So making sure you have enough savings, good credit, and proof of your income is a good place to start. If you want all of the details, we’ve broken down the paperwork involved here

First thing’s first, you’ll want to make sure you’re prepared to apply.

Preparing your application

When making an application, you’ll be asked to provide information about the following things:

  • Income

  • Employment

  • Outgoings

  • Address

Though an application to get a Mortgage in Principle is a very quick and easy process, you’ll still need the above information. Then when it comes to actually applying, there will be a more thorough search. It’s worth getting all your ducks in a row now, so that you’re not slowed down once you’ve found your dream house.

Getting a Mortgage in Principle

Getting a Mortgage in Principle

A Mortgage in Principle (MIP) - also known as Agreement in Principle (AIP) or Decision in Principle (DIP) - is a personalised assessment of how much money you can borrow towards a house. It tells agents that you’re serious about buying, and it gives you an indication of what your budget will be. It is a hypothetical agreement and an early indication of what you may be able to borrow, but doesn’t guarantee you a loan when it comes down to applying for real. It doesn’t take long to apply for a MIP (you can apply online with some basic information), it doesn’t affect your credit score, and usually lasts around 90 days, at which point you’ll have to apply again. If you then decide to apply for a mortgage, the lender will ask you to provide more information about your finances, employment and credit history.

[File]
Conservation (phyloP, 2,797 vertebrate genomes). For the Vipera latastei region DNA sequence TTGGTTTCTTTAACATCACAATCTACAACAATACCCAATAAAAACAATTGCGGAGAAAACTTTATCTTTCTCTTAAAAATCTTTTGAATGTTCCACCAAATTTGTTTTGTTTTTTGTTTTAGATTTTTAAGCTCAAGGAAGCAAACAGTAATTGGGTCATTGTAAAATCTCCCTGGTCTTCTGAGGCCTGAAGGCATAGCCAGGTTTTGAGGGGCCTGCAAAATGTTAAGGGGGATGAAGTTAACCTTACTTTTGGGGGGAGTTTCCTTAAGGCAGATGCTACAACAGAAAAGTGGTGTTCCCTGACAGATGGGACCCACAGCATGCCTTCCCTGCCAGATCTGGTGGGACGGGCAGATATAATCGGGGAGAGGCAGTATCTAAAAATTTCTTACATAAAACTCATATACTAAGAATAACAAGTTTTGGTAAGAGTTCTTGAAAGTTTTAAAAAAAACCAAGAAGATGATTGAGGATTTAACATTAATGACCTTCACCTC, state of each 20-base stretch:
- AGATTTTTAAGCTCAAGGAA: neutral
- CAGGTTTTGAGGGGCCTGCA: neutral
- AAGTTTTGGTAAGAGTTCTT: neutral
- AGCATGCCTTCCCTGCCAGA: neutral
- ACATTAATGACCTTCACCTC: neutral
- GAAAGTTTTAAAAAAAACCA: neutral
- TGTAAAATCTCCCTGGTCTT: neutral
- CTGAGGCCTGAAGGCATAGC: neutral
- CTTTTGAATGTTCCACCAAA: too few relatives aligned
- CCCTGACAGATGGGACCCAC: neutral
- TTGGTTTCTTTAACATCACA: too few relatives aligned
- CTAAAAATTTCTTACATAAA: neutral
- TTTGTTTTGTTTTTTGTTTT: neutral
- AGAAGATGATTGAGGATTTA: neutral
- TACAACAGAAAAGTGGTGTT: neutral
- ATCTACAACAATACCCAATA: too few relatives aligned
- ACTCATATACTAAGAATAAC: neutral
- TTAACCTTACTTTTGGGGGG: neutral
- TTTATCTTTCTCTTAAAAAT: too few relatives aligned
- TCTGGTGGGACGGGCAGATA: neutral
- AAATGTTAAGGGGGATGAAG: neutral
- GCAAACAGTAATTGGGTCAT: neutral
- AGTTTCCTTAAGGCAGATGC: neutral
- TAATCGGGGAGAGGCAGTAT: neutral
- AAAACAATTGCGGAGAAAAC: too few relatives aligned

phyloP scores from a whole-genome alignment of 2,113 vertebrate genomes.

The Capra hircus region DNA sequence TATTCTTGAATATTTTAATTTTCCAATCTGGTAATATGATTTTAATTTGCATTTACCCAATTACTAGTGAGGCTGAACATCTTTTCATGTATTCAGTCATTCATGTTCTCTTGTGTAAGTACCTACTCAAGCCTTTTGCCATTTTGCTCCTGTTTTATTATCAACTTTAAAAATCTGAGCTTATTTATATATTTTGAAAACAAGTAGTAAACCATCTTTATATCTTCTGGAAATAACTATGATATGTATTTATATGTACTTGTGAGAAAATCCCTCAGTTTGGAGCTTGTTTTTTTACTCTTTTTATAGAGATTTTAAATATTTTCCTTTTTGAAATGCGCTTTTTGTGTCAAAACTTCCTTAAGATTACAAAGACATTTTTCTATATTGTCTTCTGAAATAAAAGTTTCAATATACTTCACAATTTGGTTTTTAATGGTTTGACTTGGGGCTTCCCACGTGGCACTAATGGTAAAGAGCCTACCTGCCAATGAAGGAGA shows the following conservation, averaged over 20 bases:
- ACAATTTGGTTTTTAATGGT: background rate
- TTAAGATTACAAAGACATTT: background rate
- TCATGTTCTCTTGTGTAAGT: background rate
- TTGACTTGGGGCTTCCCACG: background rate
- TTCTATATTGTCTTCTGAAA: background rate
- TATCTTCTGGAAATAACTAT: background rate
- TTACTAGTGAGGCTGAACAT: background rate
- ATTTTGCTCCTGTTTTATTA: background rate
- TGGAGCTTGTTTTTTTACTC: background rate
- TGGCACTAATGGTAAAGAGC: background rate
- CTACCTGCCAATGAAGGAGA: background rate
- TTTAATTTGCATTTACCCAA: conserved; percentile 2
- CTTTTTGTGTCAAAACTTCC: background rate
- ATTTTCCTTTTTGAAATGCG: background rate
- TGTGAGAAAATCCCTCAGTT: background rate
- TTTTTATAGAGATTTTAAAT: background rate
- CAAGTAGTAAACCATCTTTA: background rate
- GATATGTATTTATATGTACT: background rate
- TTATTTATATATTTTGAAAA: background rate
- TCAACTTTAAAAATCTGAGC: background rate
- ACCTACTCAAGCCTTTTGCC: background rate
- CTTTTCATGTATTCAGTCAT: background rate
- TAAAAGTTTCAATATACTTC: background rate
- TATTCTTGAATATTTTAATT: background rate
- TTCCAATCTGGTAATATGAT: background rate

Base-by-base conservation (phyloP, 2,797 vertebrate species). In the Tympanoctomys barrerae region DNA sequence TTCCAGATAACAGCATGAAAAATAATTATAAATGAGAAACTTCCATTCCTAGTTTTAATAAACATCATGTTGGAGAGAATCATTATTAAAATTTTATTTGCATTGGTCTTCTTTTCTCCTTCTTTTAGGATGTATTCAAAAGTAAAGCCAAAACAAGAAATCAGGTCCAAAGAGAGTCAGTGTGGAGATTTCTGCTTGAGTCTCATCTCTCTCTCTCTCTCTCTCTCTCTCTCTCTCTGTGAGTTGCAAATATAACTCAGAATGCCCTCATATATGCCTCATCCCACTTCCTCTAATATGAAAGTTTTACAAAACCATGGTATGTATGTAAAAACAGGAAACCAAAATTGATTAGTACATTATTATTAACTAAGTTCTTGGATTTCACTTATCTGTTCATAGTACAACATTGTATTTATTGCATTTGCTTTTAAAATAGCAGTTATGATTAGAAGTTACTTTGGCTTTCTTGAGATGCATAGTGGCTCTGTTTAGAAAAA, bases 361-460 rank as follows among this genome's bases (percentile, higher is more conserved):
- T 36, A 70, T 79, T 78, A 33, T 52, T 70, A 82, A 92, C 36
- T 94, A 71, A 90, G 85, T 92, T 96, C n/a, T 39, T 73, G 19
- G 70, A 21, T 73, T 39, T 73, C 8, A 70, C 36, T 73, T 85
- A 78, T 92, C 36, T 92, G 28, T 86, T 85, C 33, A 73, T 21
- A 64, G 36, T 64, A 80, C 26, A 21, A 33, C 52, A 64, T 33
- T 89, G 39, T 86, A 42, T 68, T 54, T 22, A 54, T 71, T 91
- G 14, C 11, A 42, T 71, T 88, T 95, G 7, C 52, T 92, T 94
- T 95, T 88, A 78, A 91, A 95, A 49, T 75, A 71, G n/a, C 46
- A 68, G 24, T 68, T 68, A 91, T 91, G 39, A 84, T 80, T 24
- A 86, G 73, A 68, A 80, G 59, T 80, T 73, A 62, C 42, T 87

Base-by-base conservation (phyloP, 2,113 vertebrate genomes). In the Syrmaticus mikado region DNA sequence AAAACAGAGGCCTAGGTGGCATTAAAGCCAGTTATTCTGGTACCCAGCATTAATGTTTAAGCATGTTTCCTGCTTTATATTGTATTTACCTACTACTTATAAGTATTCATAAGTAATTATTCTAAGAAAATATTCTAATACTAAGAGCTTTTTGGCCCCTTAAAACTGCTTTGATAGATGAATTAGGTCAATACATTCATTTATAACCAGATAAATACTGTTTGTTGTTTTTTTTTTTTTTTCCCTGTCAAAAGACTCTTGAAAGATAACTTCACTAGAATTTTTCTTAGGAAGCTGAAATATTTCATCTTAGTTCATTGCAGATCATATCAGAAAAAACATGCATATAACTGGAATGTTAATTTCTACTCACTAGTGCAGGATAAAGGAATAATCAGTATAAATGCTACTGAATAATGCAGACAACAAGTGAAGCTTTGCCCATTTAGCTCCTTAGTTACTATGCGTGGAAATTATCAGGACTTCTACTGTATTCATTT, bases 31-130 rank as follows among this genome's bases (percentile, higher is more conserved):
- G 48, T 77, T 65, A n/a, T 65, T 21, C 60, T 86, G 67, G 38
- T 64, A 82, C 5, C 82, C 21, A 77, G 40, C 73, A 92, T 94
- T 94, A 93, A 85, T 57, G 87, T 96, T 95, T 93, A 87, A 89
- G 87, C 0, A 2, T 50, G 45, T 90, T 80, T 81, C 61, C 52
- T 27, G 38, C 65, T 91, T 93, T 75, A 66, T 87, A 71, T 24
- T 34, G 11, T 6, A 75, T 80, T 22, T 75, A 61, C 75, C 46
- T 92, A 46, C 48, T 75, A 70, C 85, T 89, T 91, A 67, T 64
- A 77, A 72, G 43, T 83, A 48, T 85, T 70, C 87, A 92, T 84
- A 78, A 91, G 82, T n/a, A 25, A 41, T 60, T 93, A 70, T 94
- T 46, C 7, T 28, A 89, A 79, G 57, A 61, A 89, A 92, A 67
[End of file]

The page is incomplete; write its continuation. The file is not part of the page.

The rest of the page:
Time to find your dream home.

You can’t get a mortgage without the house itself. You’ll have a rough idea of your budget, having applied for your MIP – but remember that you’re not guaranteed to get this amount of money, it’s just an indication. Found a property with your name on it? From a plot of land, to a palace to a potting shed, if you can’t afford it in full, you’ll need a mortgage!

Who gives me my mortgage?

Good question. You may know that mortgages are essentially a loan — a big loan but where do you go to get one? You can get a mortgage in a few different ways. You may go right to a lender — like a bank or a building society — or you may apply through a mortgage broker, who can argue your case and try to get you the best possible rate and maximise your borrowing potential. It’s worth noting  that you can use the terms “broker”, “adviser” and “financial services” interchangeably - here at Strike we refer to them as our financial services team.